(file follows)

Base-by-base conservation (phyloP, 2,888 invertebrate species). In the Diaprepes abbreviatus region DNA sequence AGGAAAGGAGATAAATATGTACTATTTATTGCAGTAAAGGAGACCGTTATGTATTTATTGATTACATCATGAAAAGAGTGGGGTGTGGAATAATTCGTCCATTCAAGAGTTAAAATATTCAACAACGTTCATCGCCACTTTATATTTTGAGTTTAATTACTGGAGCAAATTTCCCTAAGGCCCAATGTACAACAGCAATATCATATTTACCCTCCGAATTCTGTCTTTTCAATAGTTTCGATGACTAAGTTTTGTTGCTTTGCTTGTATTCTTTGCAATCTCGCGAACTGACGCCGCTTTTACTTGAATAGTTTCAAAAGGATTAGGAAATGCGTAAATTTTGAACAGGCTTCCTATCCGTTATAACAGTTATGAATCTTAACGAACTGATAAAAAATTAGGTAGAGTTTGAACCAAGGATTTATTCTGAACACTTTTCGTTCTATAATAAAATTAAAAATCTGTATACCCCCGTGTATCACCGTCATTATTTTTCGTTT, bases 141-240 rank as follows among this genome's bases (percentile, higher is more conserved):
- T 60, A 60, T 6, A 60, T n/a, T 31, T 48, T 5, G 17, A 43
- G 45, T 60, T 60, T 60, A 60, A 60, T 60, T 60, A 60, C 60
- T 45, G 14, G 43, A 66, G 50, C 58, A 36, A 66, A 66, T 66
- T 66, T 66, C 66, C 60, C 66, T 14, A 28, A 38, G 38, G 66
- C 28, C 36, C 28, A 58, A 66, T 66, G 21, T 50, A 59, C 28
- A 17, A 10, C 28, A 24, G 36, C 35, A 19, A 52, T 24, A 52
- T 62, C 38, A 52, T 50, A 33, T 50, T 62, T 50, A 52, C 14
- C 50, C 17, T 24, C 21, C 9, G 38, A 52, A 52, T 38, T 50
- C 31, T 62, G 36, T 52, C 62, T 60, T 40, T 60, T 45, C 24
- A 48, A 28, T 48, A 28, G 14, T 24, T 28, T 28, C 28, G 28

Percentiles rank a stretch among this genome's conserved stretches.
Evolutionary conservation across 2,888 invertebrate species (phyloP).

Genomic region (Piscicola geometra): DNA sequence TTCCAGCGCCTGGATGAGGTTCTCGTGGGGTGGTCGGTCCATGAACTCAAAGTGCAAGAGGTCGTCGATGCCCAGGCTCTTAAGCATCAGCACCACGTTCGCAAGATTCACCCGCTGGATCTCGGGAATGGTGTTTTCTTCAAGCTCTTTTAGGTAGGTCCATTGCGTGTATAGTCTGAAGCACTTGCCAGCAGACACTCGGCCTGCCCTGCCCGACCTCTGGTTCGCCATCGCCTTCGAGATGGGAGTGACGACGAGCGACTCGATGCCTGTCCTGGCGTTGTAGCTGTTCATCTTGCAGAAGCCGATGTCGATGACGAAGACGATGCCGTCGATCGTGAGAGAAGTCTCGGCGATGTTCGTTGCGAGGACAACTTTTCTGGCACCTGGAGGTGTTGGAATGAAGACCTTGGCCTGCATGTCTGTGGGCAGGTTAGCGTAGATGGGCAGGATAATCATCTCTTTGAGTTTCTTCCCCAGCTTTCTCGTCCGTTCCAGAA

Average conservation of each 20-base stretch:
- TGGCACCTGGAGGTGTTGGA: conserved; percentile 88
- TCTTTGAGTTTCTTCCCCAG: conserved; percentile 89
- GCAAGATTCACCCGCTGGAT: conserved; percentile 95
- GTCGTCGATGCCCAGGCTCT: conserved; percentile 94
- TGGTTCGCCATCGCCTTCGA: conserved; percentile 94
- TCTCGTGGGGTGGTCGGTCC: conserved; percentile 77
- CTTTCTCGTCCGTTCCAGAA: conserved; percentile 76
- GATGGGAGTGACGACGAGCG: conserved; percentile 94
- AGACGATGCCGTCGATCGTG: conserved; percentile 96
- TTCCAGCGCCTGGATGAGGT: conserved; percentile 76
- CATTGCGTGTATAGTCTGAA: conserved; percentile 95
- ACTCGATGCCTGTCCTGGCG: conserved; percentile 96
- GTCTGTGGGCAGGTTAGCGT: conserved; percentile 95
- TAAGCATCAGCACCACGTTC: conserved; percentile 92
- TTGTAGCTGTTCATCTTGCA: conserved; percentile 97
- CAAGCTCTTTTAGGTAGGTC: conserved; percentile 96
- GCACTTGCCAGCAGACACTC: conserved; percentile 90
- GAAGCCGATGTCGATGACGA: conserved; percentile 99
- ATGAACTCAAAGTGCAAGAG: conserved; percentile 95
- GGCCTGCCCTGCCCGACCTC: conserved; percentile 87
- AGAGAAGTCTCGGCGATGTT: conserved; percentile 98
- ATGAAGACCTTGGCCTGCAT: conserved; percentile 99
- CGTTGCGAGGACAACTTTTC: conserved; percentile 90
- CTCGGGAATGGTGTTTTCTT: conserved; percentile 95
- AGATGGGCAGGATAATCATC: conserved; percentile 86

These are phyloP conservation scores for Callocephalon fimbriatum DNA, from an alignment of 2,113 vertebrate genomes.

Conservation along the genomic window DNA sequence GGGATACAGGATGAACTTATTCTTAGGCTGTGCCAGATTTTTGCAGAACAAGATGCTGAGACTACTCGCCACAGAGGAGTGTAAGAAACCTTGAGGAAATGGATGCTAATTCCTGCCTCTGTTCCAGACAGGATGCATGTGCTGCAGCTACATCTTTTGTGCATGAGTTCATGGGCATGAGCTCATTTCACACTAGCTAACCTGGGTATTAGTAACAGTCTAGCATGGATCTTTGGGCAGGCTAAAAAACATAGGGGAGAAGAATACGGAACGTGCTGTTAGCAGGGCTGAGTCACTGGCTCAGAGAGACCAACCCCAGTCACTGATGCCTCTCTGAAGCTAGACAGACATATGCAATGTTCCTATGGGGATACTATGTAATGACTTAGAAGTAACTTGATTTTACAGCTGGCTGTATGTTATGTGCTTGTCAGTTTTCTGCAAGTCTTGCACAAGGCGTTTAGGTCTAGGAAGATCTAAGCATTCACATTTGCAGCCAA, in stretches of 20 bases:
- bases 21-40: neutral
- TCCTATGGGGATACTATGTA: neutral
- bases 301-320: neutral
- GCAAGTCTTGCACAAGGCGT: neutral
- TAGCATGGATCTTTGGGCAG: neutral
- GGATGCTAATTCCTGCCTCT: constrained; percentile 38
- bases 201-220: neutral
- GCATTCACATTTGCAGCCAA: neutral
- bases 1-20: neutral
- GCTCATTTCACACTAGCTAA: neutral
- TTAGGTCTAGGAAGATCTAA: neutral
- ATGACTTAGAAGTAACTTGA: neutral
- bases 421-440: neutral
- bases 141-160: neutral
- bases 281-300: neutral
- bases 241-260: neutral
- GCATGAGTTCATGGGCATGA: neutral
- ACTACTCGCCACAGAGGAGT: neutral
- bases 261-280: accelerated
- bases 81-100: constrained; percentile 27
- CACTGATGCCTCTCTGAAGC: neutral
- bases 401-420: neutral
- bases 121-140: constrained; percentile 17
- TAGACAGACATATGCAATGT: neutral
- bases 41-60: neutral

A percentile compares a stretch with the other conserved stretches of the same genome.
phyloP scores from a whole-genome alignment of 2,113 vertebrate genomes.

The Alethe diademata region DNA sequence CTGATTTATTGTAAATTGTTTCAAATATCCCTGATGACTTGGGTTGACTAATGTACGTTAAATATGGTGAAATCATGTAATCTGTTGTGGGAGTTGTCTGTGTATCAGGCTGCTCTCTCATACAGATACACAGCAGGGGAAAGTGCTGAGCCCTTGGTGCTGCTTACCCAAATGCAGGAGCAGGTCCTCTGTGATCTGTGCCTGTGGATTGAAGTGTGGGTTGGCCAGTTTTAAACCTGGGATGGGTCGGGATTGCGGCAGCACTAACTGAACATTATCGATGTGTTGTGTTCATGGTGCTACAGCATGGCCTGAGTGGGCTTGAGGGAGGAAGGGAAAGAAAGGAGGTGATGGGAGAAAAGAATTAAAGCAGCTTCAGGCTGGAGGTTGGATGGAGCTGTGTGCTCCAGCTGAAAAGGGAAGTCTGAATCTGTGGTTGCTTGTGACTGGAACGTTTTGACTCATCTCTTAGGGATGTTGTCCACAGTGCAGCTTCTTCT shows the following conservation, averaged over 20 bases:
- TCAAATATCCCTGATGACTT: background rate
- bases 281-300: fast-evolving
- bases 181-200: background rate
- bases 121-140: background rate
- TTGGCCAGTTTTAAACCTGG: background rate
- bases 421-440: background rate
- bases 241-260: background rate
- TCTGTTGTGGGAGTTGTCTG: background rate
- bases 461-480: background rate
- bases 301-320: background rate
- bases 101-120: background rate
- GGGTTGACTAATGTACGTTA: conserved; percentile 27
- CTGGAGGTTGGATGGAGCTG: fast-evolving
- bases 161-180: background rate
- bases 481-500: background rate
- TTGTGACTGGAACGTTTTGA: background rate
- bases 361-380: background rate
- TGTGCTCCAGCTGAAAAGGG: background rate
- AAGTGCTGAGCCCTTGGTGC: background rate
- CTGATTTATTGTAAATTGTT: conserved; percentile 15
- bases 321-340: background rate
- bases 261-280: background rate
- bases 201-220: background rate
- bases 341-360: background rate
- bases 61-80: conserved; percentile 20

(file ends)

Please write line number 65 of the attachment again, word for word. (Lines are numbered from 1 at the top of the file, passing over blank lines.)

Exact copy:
- bases 121-140: constrained; percentile 17